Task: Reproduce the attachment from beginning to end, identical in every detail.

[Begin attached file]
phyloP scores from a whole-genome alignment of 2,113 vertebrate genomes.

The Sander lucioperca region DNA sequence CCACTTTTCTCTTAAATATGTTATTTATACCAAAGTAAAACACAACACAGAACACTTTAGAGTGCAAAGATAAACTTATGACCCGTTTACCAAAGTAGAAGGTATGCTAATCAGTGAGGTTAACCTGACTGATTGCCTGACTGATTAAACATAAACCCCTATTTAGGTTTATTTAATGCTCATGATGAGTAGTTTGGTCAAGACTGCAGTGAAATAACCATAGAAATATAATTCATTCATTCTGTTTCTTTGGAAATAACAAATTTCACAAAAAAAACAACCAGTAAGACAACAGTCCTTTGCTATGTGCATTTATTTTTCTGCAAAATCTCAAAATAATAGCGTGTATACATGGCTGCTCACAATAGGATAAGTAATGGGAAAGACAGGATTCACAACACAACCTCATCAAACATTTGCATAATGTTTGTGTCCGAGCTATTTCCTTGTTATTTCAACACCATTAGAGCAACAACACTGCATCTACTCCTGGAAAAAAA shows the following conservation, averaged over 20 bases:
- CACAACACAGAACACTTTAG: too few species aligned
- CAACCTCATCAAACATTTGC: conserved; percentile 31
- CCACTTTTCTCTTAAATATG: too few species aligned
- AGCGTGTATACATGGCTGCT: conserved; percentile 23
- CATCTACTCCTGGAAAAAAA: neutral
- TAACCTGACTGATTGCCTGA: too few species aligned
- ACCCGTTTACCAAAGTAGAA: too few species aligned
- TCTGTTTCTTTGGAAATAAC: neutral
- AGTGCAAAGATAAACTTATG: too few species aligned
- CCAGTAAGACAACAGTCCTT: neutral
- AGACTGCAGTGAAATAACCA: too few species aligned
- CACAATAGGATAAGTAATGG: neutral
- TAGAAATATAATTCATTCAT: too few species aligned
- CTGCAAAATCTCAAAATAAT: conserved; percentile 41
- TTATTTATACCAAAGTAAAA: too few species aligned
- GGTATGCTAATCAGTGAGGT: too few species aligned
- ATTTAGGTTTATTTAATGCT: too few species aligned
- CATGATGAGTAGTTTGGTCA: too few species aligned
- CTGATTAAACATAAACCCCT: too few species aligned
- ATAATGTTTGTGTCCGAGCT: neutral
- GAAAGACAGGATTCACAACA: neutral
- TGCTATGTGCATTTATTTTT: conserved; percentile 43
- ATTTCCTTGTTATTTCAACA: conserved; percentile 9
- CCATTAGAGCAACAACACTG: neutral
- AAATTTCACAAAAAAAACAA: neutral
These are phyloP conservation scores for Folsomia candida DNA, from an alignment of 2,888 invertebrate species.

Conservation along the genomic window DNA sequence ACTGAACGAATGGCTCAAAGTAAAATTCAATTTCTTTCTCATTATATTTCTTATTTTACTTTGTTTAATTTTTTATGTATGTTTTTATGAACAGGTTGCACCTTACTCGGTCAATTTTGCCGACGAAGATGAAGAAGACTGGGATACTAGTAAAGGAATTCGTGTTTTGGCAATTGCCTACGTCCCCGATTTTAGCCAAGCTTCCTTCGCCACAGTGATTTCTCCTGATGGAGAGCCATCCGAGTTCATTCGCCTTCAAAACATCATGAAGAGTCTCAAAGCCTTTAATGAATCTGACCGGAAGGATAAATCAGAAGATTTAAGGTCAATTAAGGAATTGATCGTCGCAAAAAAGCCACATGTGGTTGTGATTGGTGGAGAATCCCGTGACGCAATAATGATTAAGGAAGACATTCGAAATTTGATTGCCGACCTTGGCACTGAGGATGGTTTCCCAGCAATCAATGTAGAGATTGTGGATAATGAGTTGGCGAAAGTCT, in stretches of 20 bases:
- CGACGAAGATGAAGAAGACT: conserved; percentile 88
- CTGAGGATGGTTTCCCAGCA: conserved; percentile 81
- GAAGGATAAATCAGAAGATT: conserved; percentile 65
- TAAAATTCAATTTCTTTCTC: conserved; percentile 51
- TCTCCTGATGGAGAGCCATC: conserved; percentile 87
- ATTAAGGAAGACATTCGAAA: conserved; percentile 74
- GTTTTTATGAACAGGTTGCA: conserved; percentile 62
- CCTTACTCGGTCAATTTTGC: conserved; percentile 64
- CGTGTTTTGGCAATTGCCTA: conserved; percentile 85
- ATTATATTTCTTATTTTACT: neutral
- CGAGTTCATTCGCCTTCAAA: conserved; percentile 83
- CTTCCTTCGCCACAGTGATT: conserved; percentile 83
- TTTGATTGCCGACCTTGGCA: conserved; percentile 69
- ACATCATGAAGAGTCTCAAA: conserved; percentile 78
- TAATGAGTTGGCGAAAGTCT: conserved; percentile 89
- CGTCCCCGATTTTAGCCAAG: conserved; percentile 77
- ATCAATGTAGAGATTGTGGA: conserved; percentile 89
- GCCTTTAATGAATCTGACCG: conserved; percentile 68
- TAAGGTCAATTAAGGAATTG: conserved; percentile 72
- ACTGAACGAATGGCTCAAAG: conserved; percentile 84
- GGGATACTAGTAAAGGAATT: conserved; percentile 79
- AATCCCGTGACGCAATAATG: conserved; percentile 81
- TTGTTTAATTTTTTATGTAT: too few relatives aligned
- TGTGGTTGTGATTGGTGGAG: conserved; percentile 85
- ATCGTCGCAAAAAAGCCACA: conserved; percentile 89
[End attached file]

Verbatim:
phyloP scores from a whole-genome alignment of 2,113 vertebrate genomes.

The Sander lucioperca region DNA sequence CCACTTTTCTCTTAAATATGTTATTTATACCAAAGTAAAACACAACACAGAACACTTTAGAGTGCAAAGATAAACTTATGACCCGTTTACCAAAGTAGAAGGTATGCTAATCAGTGAGGTTAACCTGACTGATTGCCTGACTGATTAAACATAAACCCCTATTTAGGTTTATTTAATGCTCATGATGAGTAGTTTGGTCAAGACTGCAGTGAAATAACCATAGAAATATAATTCATTCATTCTGTTTCTTTGGAAATAACAAATTTCACAAAAAAAACAACCAGTAAGACAACAGTCCTTTGCTATGTGCATTTATTTTTCTGCAAAATCTCAAAATAATAGCGTGTATACATGGCTGCTCACAATAGGATAAGTAATGGGAAAGACAGGATTCACAACACAACCTCATCAAACATTTGCATAATGTTTGTGTCCGAGCTATTTCCTTGTTATTTCAACACCATTAGAGCAACAACACTGCATCTACTCCTGGAAAAAAA shows the following conservation, averaged over 20 bases:
- CACAACACAGAACACTTTAG: too few species aligned
- CAACCTCATCAAACATTTGC: conserved; percentile 31
- CCACTTTTCTCTTAAATATG: too few species aligned
- AGCGTGTATACATGGCTGCT: conserved; percentile 23
- CATCTACTCCTGGAAAAAAA: neutral
- TAACCTGACTGATTGCCTGA: too few species aligned
- ACCCGTTTACCAAAGTAGAA: too few species aligned
- TCTGTTTCTTTGGAAATAAC: neutral
- AGTGCAAAGATAAACTTATG: too few species aligned
- CCAGTAAGACAACAGTCCTT: neutral
- AGACTGCAGTGAAATAACCA: too few species aligned
- CACAATAGGATAAGTAATGG: neutral
- TAGAAATATAATTCATTCAT: too few species aligned
- CTGCAAAATCTCAAAATAAT: conserved; percentile 41
- TTATTTATACCAAAGTAAAA: too few species aligned
- GGTATGCTAATCAGTGAGGT: too few species aligned
- ATTTAGGTTTATTTAATGCT: too few species aligned
- CATGATGAGTAGTTTGGTCA: too few species aligned
- CTGATTAAACATAAACCCCT: too few species aligned
- ATAATGTTTGTGTCCGAGCT: neutral
- GAAAGACAGGATTCACAACA: neutral
- TGCTATGTGCATTTATTTTT: conserved; percentile 43
- ATTTCCTTGTTATTTCAACA: conserved; percentile 9
- CCATTAGAGCAACAACACTG: neutral
- AAATTTCACAAAAAAAACAA: neutral
These are phyloP conservation scores for Folsomia candida DNA, from an alignment of 2,888 invertebrate species.

Conservation along the genomic window DNA sequence ACTGAACGAATGGCTCAAAGTAAAATTCAATTTCTTTCTCATTATATTTCTTATTTTACTTTGTTTAATTTTTTATGTATGTTTTTATGAACAGGTTGCACCTTACTCGGTCAATTTTGCCGACGAAGATGAAGAAGACTGGGATACTAGTAAAGGAATTCGTGTTTTGGCAATTGCCTACGTCCCCGATTTTAGCCAAGCTTCCTTCGCCACAGTGATTTCTCCTGATGGAGAGCCATCCGAGTTCATTCGCCTTCAAAACATCATGAAGAGTCTCAAAGCCTTTAATGAATCTGACCGGAAGGATAAATCAGAAGATTTAAGGTCAATTAAGGAATTGATCGTCGCAAAAAAGCCACATGTGGTTGTGATTGGTGGAGAATCCCGTGACGCAATAATGATTAAGGAAGACATTCGAAATTTGATTGCCGACCTTGGCACTGAGGATGGTTTCCCAGCAATCAATGTAGAGATTGTGGATAATGAGTTGGCGAAAGTCT, in stretches of 20 bases:
- CGACGAAGATGAAGAAGACT: conserved; percentile 88
- CTGAGGATGGTTTCCCAGCA: conserved; percentile 81
- GAAGGATAAATCAGAAGATT: conserved; percentile 65
- TAAAATTCAATTTCTTTCTC: conserved; percentile 51
- TCTCCTGATGGAGAGCCATC: conserved; percentile 87
- ATTAAGGAAGACATTCGAAA: conserved; percentile 74
- GTTTTTATGAACAGGTTGCA: conserved; percentile 62
- CCTTACTCGGTCAATTTTGC: conserved; percentile 64
- CGTGTTTTGGCAATTGCCTA: conserved; percentile 85
- ATTATATTTCTTATTTTACT: neutral
- CGAGTTCATTCGCCTTCAAA: conserved; percentile 83
- CTTCCTTCGCCACAGTGATT: conserved; percentile 83
- TTTGATTGCCGACCTTGGCA: conserved; percentile 69
- ACATCATGAAGAGTCTCAAA: conserved; percentile 78
- TAATGAGTTGGCGAAAGTCT: conserved; percentile 89
- CGTCCCCGATTTTAGCCAAG: conserved; percentile 77
- ATCAATGTAGAGATTGTGGA: conserved; percentile 89
- GCCTTTAATGAATCTGACCG: conserved; percentile 68
- TAAGGTCAATTAAGGAATTG: conserved; percentile 72
- ACTGAACGAATGGCTCAAAG: conserved; percentile 84
- GGGATACTAGTAAAGGAATT: conserved; percentile 79
- AATCCCGTGACGCAATAATG: conserved; percentile 81
- TTGTTTAATTTTTTATGTAT: too few relatives aligned
- TGTGGTTGTGATTGGTGGAG: conserved; percentile 85
- ATCGTCGCAAAAAAGCCACA: conserved; percentile 89